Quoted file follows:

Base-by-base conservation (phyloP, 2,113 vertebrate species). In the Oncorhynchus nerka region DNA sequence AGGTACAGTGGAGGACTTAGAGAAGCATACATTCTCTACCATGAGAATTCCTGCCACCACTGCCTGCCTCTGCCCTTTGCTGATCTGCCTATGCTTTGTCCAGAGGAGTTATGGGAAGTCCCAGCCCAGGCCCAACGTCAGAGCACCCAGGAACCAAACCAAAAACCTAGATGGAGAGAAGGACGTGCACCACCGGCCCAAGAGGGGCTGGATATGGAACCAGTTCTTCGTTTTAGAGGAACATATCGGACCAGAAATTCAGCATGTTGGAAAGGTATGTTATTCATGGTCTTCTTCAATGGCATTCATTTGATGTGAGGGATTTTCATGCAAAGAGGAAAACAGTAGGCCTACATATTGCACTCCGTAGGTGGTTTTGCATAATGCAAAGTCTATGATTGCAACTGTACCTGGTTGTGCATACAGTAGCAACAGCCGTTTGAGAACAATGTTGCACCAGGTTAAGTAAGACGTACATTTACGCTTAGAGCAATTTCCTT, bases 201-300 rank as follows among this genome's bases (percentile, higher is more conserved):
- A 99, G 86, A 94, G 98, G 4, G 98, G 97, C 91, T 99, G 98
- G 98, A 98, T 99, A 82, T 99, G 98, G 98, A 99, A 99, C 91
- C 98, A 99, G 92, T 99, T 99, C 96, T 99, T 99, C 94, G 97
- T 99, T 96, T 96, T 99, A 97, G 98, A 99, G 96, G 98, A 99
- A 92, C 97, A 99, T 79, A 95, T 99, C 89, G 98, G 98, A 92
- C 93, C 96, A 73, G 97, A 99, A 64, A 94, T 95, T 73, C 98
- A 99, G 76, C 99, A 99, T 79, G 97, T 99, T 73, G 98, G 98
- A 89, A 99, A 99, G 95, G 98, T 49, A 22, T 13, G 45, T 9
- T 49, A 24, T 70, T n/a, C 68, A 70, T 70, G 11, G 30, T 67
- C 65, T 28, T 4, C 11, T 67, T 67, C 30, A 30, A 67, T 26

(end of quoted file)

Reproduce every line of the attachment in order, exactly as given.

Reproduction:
Base-by-base conservation (phyloP, 2,113 vertebrate species). In the Oncorhynchus nerka region DNA sequence AGGTACAGTGGAGGACTTAGAGAAGCATACATTCTCTACCATGAGAATTCCTGCCACCACTGCCTGCCTCTGCCCTTTGCTGATCTGCCTATGCTTTGTCCAGAGGAGTTATGGGAAGTCCCAGCCCAGGCCCAACGTCAGAGCACCCAGGAACCAAACCAAAAACCTAGATGGAGAGAAGGACGTGCACCACCGGCCCAAGAGGGGCTGGATATGGAACCAGTTCTTCGTTTTAGAGGAACATATCGGACCAGAAATTCAGCATGTTGGAAAGGTATGTTATTCATGGTCTTCTTCAATGGCATTCATTTGATGTGAGGGATTTTCATGCAAAGAGGAAAACAGTAGGCCTACATATTGCACTCCGTAGGTGGTTTTGCATAATGCAAAGTCTATGATTGCAACTGTACCTGGTTGTGCATACAGTAGCAACAGCCGTTTGAGAACAATGTTGCACCAGGTTAAGTAAGACGTACATTTACGCTTAGAGCAATTTCCTT, bases 201-300 rank as follows among this genome's bases (percentile, higher is more conserved):
- A 99, G 86, A 94, G 98, G 4, G 98, G 97, C 91, T 99, G 98
- G 98, A 98, T 99, A 82, T 99, G 98, G 98, A 99, A 99, C 91
- C 98, A 99, G 92, T 99, T 99, C 96, T 99, T 99, C 94, G 97
- T 99, T 96, T 96, T 99, A 97, G 98, A 99, G 96, G 98, A 99
- A 92, C 97, A 99, T 79, A 95, T 99, C 89, G 98, G 98, A 92
- C 93, C 96, A 73, G 97, A 99, A 64, A 94, T 95, T 73, C 98
- A 99, G 76, C 99, A 99, T 79, G 97, T 99, T 73, G 98, G 98
- A 89, A 99, A 99, G 95, G 98, T 49, A 22, T 13, G 45, T 9
- T 49, A 24, T 70, T n/a, C 68, A 70, T 70, G 11, G 30, T 67
- C 65, T 28, T 4, C 11, T 67, T 67, C 30, A 30, A 67, T 26